Sex Education and Emotion

Table of Content

I choose to analyze an article about the importance of including a social and emotional component to sex education that was written by Guli Fager. The context of the piece is that Fager has worked as a sex ed consultant and has experienced what it usually consists of and believes it would be more informative and beneficial to the students if it included a social emotional aspect in addition to the “fear” (Fager) based teaching. The purpose of her article is to inform readers of a better way to teach young adults about this sensitive topic and try to create a more open environment for young adults to ask questions. The intended audience of the article are teachers, parents, and education administrators. She aims to reach those who could affect change on the sex ed system. In this analysis her use of ethos, logos, and pathos will be examined to show the effectiveness of her argument.

The author of this article appeals to her credibility by referencing her work experience throughout the text. The very first sentence of the article she mentions her work presenting to parents about their “hopes and fears for their child’s sexual development” (Fager), which gives the reader a sense that she has experience in the area and is an authority on the subject. This makes the reader feel that the information she provides is reliable. She later states that she has spent time working with teens, teaching sex education. She also uses facts and other resources to help establish ethos. She mentions a law passed in Maryland, the #MeToo movement, and Title IX violations. These references help to make he seem knowledgeable about the subject. The article if followed by a short description of her job stating that she is an “independent sexuality educator, trainer and consultant” (Fager). Through mentioning her career background and experience in this field, she makes an appeal to her credibility and demonstrates ethos.

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Fager’s argument is that sex education should contain a social-emotional aspect. She makes an appeal to logos by backing up her claim with a reason and an assumption. Her reason being that young adults need to learn important “skills like communication and boundary setting.” () The assumption is that parents want their children to be able to form healthy and loving relationships. She helps make her argument logical by using casual statements and relevant examples to back her statements. She mentions her time working with teens and states when they were offered the chance to ask questions anonymously, their most pressing questions did not have to do with the fears of many parents, like STDs and unwanted pregnancies, but were about sexuality and relationship dynamics. They did not ask about birth control or assault, but rather how to know when to kiss someone. This is an appeal to logos because it shows that social and emotional dynamics of a relationship are important to these kids. She says, “young people must not only learn the relevant facts, but identify their values, draw boundaries and learn — and practice — communication skills necessary to negotiate what they want” (Fager). She implies that if they can be taught this, then they will have a better chance at developing healthy relationships and avoiding negative consequences that come with sex and relationships. She also states that feelings are what motivate teens and their relationships. The intended audience were all teens at some point and can hopefully remember the strong emotions that are experienced in those years. Thus, they can understand the statement that it is feelings and not fear motivating teens. This is an appeal to both logos and pathos.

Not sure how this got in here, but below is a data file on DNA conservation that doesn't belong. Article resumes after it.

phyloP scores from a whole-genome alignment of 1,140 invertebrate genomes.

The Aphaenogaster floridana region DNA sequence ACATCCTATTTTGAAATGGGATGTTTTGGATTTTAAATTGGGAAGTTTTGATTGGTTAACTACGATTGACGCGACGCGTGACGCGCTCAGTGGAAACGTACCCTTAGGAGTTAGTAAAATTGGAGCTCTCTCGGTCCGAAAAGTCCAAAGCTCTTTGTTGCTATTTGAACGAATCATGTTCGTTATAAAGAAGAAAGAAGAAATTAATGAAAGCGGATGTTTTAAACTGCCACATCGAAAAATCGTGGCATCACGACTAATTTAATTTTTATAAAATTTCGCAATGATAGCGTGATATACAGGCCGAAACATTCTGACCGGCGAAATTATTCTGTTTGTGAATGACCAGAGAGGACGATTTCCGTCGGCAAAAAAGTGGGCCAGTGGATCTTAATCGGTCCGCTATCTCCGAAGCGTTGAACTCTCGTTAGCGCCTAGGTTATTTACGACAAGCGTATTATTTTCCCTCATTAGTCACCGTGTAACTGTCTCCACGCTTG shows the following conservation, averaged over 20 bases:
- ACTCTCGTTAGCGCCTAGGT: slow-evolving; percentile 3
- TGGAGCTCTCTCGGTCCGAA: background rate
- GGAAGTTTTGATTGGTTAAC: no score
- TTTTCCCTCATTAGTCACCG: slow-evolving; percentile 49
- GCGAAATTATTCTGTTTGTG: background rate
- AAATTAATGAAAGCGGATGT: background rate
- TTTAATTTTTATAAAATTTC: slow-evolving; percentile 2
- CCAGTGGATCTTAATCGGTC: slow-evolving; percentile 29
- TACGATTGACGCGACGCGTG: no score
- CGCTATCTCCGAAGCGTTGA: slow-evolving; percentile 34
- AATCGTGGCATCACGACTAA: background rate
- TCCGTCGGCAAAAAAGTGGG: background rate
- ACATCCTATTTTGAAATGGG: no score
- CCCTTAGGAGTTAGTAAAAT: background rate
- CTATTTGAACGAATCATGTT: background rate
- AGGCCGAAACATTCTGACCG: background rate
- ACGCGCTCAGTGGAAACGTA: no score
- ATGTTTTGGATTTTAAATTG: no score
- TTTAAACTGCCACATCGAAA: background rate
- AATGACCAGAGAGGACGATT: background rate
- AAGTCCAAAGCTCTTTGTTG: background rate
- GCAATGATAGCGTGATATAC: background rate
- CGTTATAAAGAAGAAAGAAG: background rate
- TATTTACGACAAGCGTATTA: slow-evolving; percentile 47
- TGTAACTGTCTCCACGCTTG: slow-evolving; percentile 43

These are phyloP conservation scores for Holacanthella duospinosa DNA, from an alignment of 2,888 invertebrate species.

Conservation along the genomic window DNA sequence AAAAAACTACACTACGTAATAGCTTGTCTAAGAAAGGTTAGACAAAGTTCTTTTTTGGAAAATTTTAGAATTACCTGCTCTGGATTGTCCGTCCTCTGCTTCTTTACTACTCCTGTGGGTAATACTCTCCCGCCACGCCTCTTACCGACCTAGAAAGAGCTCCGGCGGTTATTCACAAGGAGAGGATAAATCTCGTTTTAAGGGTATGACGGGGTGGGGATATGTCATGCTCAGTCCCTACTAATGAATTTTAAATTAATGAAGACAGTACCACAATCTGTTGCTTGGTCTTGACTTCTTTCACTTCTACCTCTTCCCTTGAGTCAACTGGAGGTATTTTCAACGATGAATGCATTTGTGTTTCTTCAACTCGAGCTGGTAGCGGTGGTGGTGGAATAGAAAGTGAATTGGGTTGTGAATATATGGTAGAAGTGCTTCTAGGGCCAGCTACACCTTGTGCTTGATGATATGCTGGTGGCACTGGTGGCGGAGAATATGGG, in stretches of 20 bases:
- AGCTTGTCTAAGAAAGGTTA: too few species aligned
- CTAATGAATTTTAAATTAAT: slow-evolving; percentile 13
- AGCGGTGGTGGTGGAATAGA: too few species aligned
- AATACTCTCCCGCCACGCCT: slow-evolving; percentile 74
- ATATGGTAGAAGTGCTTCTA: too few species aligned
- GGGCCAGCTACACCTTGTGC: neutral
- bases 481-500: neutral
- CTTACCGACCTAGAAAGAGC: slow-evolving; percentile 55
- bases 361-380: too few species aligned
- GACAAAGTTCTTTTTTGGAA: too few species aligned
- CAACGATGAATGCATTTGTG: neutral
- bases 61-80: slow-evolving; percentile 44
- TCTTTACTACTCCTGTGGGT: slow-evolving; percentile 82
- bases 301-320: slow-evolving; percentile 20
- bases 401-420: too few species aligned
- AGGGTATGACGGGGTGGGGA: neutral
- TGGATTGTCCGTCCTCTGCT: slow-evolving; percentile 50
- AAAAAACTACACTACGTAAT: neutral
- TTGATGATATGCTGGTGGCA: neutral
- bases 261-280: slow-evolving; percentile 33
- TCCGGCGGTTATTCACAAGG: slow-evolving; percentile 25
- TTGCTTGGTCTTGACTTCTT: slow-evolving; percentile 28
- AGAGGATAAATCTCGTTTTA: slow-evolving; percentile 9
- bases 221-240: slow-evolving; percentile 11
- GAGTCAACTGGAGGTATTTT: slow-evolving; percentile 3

Her strongest of the three appeals is her use of pathos. The topic she has written about is something most all readers can relate to. She uses anecdotes and her personal experience working with teens to bring the topic to life for the reader and make them understand her argument. Most everyone has had an encounter with sex education at some point in their young adult life, whether from a teacher or a parent. Because of the readers experience with the subject of the text, the article is easy to connect with. After talking about the time she had teens ask anonymous questions she goes on to say “The best way to find out if someone wants to kiss is also the scariest way, which is to just ask. And all too often, our crushes like someone else” (Fager). This serves to appeal to the emotions of the reader, as this is an all too relatable situation. Nearly everyone has experienced some form of an unrequited crush and can thus relate to the article on another level. She also uses humor to help make her point. In the article she makes a joke that learning in sex ed isn’t like drivers ed as it can’t be measured easily. Her use of pathos helps tie together her article by seamlessly blending facts with emotions to make the reader not only understand, but also sympathize with the argument.

Fager uses the three elements of ethos, logos, and pathos to develop her argument for creating change in the way sex education is taught. She establishes that she is a credible source and uses strong logical arguments paired with appeals to the readers emotions to get her point across. It is an engaging article that gets the reader to stop and consider her words. Her combination of the three elements provides a strong and effective argument.

Works Cited

  1. Fager, Guli. “Sex Education.” Arizona Daily Star. Accessed 30 Jan 2019

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Sex Education and Emotion. (2022, Feb 09). Retrieved from

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